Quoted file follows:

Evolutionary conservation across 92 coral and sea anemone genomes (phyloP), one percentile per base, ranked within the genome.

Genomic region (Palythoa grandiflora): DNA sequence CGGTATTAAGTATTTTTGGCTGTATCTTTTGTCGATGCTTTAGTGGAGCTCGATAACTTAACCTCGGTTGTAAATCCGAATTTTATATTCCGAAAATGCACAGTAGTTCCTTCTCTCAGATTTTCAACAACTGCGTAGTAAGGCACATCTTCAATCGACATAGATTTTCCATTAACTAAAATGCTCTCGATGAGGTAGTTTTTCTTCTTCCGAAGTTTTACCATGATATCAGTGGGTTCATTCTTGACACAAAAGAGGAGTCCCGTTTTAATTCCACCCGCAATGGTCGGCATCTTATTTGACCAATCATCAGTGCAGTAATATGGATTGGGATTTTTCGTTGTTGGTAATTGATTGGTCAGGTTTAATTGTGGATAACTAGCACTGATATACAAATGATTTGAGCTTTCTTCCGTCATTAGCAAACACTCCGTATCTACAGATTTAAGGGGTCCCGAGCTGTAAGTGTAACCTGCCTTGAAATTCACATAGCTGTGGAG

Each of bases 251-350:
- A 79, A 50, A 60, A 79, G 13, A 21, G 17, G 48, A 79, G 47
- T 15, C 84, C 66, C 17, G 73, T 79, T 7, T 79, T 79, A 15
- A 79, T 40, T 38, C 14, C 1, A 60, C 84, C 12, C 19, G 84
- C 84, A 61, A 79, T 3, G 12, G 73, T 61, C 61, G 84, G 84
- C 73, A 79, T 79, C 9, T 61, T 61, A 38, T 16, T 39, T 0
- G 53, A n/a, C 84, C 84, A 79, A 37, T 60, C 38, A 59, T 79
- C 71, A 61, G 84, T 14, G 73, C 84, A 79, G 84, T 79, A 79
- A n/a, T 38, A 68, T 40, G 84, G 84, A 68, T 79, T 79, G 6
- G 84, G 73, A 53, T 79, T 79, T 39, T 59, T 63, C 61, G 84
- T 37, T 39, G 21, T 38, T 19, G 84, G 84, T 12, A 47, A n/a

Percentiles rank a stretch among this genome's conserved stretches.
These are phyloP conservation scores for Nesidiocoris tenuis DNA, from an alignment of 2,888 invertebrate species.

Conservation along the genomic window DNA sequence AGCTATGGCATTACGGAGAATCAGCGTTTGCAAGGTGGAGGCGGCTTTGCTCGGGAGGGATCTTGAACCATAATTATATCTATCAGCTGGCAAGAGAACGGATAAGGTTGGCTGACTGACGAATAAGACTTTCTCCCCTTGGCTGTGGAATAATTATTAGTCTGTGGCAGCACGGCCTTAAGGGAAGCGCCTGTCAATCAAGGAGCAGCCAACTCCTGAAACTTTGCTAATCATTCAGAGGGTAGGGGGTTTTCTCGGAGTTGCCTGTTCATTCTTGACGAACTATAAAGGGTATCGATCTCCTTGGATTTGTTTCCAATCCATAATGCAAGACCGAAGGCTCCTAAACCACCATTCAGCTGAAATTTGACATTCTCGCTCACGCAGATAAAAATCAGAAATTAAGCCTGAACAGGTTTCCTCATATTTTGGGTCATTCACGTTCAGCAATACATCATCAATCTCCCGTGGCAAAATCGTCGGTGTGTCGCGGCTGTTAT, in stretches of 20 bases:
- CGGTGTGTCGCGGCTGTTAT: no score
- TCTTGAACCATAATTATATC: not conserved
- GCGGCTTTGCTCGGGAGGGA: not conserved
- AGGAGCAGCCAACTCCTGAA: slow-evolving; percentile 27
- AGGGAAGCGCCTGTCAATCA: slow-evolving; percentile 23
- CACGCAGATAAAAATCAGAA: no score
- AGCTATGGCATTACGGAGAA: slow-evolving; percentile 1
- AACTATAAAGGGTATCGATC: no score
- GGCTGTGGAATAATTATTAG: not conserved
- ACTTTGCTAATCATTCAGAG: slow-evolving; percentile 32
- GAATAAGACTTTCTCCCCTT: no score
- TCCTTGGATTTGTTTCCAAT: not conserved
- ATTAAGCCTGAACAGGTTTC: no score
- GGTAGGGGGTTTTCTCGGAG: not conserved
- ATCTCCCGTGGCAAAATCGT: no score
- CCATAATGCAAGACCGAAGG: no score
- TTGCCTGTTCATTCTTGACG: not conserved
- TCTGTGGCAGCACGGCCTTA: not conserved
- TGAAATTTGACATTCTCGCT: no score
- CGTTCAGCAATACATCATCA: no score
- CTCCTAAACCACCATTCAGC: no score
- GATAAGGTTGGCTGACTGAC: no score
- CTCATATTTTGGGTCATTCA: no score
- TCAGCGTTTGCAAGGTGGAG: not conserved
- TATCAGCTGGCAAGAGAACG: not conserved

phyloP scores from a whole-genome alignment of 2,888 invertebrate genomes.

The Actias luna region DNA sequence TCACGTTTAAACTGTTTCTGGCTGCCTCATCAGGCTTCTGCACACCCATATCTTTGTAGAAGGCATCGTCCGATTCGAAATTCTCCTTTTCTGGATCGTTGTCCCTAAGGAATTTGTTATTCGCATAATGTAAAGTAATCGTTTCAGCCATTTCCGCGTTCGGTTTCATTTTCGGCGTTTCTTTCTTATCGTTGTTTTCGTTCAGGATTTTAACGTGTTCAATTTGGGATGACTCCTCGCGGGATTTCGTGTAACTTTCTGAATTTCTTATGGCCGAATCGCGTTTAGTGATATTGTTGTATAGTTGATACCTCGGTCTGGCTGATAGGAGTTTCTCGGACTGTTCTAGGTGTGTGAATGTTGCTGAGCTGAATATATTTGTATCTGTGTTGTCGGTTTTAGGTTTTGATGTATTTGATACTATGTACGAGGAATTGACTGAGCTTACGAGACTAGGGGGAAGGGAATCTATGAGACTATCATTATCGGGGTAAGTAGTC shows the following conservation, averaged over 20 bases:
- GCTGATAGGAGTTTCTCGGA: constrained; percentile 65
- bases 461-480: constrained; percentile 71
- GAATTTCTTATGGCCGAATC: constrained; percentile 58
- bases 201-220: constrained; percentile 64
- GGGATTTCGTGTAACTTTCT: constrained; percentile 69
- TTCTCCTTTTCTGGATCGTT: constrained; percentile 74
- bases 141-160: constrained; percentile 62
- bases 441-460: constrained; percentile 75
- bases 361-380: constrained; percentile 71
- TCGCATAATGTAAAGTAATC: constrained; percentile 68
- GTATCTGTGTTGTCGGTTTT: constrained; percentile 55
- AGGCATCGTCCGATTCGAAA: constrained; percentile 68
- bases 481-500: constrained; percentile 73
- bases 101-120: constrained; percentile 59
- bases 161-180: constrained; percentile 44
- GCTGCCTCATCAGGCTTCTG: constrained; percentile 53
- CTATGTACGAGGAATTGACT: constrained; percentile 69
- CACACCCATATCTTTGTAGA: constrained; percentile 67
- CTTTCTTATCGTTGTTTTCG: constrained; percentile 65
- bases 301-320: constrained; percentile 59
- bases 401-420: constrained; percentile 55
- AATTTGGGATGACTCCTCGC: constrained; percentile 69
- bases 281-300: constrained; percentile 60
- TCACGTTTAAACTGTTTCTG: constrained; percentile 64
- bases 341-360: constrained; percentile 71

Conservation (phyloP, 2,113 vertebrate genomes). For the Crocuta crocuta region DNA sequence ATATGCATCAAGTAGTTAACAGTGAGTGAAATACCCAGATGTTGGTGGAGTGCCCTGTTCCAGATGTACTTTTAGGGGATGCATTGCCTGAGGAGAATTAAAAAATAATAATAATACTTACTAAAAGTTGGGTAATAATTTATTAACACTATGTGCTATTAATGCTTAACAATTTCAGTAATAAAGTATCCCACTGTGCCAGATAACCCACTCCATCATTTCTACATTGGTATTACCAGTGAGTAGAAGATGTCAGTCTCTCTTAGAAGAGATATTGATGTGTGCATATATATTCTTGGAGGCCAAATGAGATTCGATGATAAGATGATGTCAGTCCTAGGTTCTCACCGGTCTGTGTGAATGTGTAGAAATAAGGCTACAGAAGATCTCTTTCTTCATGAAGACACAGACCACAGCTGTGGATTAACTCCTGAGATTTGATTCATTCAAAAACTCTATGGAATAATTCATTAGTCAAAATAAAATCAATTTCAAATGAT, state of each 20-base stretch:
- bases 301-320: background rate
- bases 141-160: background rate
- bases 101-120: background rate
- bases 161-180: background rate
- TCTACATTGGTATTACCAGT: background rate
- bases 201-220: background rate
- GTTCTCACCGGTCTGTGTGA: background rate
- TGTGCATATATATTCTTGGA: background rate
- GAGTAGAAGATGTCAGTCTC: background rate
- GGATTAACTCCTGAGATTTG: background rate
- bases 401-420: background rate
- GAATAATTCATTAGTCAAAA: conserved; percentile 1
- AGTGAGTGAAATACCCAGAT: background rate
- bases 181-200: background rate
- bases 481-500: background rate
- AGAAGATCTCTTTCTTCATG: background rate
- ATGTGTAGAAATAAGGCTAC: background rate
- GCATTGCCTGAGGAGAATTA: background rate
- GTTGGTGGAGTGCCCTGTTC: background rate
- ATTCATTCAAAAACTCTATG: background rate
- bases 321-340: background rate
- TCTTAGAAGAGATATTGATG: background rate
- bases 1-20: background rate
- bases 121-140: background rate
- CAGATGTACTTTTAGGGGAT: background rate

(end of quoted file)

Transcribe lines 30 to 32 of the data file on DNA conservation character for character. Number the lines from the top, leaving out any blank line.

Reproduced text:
- GGTAGGGGGTTTTCTCGGAG: not conserved
- ATCTCCCGTGGCAAAATCGT: no score
- CCATAATGCAAGACCGAAGG: no score